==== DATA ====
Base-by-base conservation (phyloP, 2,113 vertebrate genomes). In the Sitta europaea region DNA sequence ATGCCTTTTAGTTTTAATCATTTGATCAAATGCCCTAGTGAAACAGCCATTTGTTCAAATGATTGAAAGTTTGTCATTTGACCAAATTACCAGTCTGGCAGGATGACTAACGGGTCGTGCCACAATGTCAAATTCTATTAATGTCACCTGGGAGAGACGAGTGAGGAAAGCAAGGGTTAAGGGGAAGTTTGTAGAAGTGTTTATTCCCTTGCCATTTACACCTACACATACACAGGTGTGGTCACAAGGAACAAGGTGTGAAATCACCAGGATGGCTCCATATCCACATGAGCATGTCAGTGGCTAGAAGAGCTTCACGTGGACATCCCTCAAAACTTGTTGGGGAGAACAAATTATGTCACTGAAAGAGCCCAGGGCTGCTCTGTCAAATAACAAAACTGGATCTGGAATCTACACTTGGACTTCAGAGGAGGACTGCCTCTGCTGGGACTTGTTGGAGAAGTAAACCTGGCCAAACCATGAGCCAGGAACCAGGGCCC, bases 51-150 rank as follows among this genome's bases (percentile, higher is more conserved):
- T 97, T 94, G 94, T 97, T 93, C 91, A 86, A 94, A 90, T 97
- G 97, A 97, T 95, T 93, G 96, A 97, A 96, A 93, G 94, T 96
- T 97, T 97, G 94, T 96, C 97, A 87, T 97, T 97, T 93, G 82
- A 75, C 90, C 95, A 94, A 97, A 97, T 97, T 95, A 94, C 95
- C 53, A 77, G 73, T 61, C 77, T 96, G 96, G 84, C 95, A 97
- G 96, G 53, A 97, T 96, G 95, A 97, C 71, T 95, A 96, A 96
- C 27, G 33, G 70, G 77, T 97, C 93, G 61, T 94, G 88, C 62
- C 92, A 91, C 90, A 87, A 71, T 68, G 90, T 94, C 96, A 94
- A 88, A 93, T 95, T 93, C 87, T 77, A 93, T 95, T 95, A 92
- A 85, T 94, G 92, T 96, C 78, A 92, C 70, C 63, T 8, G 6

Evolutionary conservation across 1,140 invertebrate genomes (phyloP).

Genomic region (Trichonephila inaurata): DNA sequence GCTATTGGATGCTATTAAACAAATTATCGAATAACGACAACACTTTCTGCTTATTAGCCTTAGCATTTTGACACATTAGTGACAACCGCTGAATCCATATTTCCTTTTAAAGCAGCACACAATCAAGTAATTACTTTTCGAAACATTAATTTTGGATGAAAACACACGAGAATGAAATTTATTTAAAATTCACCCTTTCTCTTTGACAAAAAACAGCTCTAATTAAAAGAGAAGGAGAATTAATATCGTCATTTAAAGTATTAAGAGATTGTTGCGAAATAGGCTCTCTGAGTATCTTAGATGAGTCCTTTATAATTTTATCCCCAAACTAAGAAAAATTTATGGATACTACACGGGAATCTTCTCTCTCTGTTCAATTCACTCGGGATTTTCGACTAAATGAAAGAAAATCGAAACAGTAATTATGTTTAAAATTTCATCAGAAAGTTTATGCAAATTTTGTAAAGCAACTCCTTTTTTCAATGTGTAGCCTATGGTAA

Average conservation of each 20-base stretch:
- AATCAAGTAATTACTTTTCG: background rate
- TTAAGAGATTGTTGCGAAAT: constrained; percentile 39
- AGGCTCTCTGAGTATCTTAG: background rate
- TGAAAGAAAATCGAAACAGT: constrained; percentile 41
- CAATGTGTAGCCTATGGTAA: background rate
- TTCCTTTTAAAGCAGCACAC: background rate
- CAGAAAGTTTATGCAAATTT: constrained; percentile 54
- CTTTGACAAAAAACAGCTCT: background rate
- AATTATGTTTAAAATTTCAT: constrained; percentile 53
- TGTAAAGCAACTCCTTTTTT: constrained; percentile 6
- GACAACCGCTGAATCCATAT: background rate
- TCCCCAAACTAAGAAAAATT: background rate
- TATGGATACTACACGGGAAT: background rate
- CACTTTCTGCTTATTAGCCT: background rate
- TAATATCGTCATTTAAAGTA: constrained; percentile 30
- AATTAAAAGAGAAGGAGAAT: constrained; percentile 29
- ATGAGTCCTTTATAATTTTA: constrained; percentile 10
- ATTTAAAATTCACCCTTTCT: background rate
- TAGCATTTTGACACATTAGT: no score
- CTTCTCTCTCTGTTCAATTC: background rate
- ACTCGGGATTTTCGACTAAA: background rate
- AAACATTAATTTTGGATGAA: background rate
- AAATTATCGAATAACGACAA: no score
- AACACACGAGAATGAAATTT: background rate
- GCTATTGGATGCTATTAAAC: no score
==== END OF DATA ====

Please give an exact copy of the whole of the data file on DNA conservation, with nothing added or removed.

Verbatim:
Base-by-base conservation (phyloP, 2,113 vertebrate genomes). In the Sitta europaea region DNA sequence ATGCCTTTTAGTTTTAATCATTTGATCAAATGCCCTAGTGAAACAGCCATTTGTTCAAATGATTGAAAGTTTGTCATTTGACCAAATTACCAGTCTGGCAGGATGACTAACGGGTCGTGCCACAATGTCAAATTCTATTAATGTCACCTGGGAGAGACGAGTGAGGAAAGCAAGGGTTAAGGGGAAGTTTGTAGAAGTGTTTATTCCCTTGCCATTTACACCTACACATACACAGGTGTGGTCACAAGGAACAAGGTGTGAAATCACCAGGATGGCTCCATATCCACATGAGCATGTCAGTGGCTAGAAGAGCTTCACGTGGACATCCCTCAAAACTTGTTGGGGAGAACAAATTATGTCACTGAAAGAGCCCAGGGCTGCTCTGTCAAATAACAAAACTGGATCTGGAATCTACACTTGGACTTCAGAGGAGGACTGCCTCTGCTGGGACTTGTTGGAGAAGTAAACCTGGCCAAACCATGAGCCAGGAACCAGGGCCC, bases 51-150 rank as follows among this genome's bases (percentile, higher is more conserved):
- T 97, T 94, G 94, T 97, T 93, C 91, A 86, A 94, A 90, T 97
- G 97, A 97, T 95, T 93, G 96, A 97, A 96, A 93, G 94, T 96
- T 97, T 97, G 94, T 96, C 97, A 87, T 97, T 97, T 93, G 82
- A 75, C 90, C 95, A 94, A 97, A 97, T 97, T 95, A 94, C 95
- C 53, A 77, G 73, T 61, C 77, T 96, G 96, G 84, C 95, A 97
- G 96, G 53, A 97, T 96, G 95, A 97, C 71, T 95, A 96, A 96
- C 27, G 33, G 70, G 77, T 97, C 93, G 61, T 94, G 88, C 62
- C 92, A 91, C 90, A 87, A 71, T 68, G 90, T 94, C 96, A 94
- A 88, A 93, T 95, T 93, C 87, T 77, A 93, T 95, T 95, A 92
- A 85, T 94, G 92, T 96, C 78, A 92, C 70, C 63, T 8, G 6

Evolutionary conservation across 1,140 invertebrate genomes (phyloP).

Genomic region (Trichonephila inaurata): DNA sequence GCTATTGGATGCTATTAAACAAATTATCGAATAACGACAACACTTTCTGCTTATTAGCCTTAGCATTTTGACACATTAGTGACAACCGCTGAATCCATATTTCCTTTTAAAGCAGCACACAATCAAGTAATTACTTTTCGAAACATTAATTTTGGATGAAAACACACGAGAATGAAATTTATTTAAAATTCACCCTTTCTCTTTGACAAAAAACAGCTCTAATTAAAAGAGAAGGAGAATTAATATCGTCATTTAAAGTATTAAGAGATTGTTGCGAAATAGGCTCTCTGAGTATCTTAGATGAGTCCTTTATAATTTTATCCCCAAACTAAGAAAAATTTATGGATACTACACGGGAATCTTCTCTCTCTGTTCAATTCACTCGGGATTTTCGACTAAATGAAAGAAAATCGAAACAGTAATTATGTTTAAAATTTCATCAGAAAGTTTATGCAAATTTTGTAAAGCAACTCCTTTTTTCAATGTGTAGCCTATGGTAA

Average conservation of each 20-base stretch:
- AATCAAGTAATTACTTTTCG: background rate
- TTAAGAGATTGTTGCGAAAT: constrained; percentile 39
- AGGCTCTCTGAGTATCTTAG: background rate
- TGAAAGAAAATCGAAACAGT: constrained; percentile 41
- CAATGTGTAGCCTATGGTAA: background rate
- TTCCTTTTAAAGCAGCACAC: background rate
- CAGAAAGTTTATGCAAATTT: constrained; percentile 54
- CTTTGACAAAAAACAGCTCT: background rate
- AATTATGTTTAAAATTTCAT: constrained; percentile 53
- TGTAAAGCAACTCCTTTTTT: constrained; percentile 6
- GACAACCGCTGAATCCATAT: background rate
- TCCCCAAACTAAGAAAAATT: background rate
- TATGGATACTACACGGGAAT: background rate
- CACTTTCTGCTTATTAGCCT: background rate
- TAATATCGTCATTTAAAGTA: constrained; percentile 30
- AATTAAAAGAGAAGGAGAAT: constrained; percentile 29
- ATGAGTCCTTTATAATTTTA: constrained; percentile 10
- ATTTAAAATTCACCCTTTCT: background rate
- TAGCATTTTGACACATTAGT: no score
- CTTCTCTCTCTGTTCAATTC: background rate
- ACTCGGGATTTTCGACTAAA: background rate
- AAACATTAATTTTGGATGAA: background rate
- AAATTATCGAATAACGACAA: no score
- AACACACGAGAATGAAATTT: background rate
- GCTATTGGATGCTATTAAAC: no score